Thursday, December 29, 2016

[Yasmin_discussions] serious discussion of STEAM

Dear Yasminers,

Julia Buntaine has expressed a very important idea in connection with
STEAM, and one which might constitute a Yasmin topic in and of itself:

>Additionally, there is the idea that restrictions and set limits
>(money, time, space, etc) actually breed creativity, because if all
>possibilities were open, where would creativity be?

Yes, as artists working with technology and science, we are excited
to have a seemingly unending supply of new tools and imagery; but
unless and until each of us have the discipline to focus on a
specific subset thereof, it is unlikely that we will be able to
exercise our creativity in some meaningful fashion -- and which for
many of us is synonymous with being able to create truly important
and memorable works of art -- as per the following series of propositions:

1. Although there is actually talk of "post-media" art (and I, for
one, am starting to be instantly suspicious of any term that begins
with "post"), one can argue that 99.9999% of humanity will continue,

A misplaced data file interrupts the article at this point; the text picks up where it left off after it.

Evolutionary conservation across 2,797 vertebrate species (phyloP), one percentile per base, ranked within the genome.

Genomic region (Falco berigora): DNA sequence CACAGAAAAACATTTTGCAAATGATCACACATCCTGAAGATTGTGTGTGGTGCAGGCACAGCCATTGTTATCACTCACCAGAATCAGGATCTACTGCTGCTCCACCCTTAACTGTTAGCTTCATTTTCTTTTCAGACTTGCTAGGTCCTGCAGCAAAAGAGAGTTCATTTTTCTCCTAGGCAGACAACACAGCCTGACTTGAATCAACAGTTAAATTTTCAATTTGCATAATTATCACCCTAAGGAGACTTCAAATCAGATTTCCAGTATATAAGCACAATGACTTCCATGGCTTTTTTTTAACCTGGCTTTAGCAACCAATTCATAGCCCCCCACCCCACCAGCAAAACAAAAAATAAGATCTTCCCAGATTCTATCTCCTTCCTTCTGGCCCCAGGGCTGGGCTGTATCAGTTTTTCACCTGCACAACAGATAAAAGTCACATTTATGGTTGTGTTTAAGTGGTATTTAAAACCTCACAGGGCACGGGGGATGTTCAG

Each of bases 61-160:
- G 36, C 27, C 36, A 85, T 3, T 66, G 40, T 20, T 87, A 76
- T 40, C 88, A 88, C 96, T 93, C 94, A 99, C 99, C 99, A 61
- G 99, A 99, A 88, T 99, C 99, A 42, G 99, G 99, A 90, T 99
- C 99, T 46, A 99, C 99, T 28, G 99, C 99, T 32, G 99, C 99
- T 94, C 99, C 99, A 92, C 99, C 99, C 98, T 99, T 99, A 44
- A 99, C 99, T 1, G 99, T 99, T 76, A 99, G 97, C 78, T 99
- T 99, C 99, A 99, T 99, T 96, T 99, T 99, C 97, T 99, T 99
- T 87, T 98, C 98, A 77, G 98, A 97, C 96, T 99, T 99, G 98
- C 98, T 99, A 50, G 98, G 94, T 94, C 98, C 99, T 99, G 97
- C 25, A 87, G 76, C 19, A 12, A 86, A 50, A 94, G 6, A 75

as they have for the last one hundred thousand years, to understand
and respond to art as an engagement with some specific realm of
physical reality -- i.e., a medium! -- be it cords stretched across a
sounding board, or oil paint applied to a taut canvas, or wet plaster
built up over a wire armature.

2. An examination of a representative sample of works by great
artists will reveal, even beyond a preoccupation with a specific
medium, moments of intimacy with that medium which tend to be
inseparable from that which we experience as "art with a capital 'A'
", and in respect to which (and out of my embarrassment at belaboring
the obvious) I will offer but a single example: that apparent
slathering of wet plaster forming the visage of Giacometti's "Man
Pointing" [1] -- but which visage expresses not only an extraordinary
nobility, but also the sense of a gaze far, far into the future of our species.

3. It seems unlikely that such moments will occur often in the
practice of an artist who seeks to tame a circus-tent's worth of
technological wizardry; and it seems unlikely as well that such
circus-tent environments lend themselves to that which is a related
characteristic of great art: a sense of composition among and between
a definitive set of elements.



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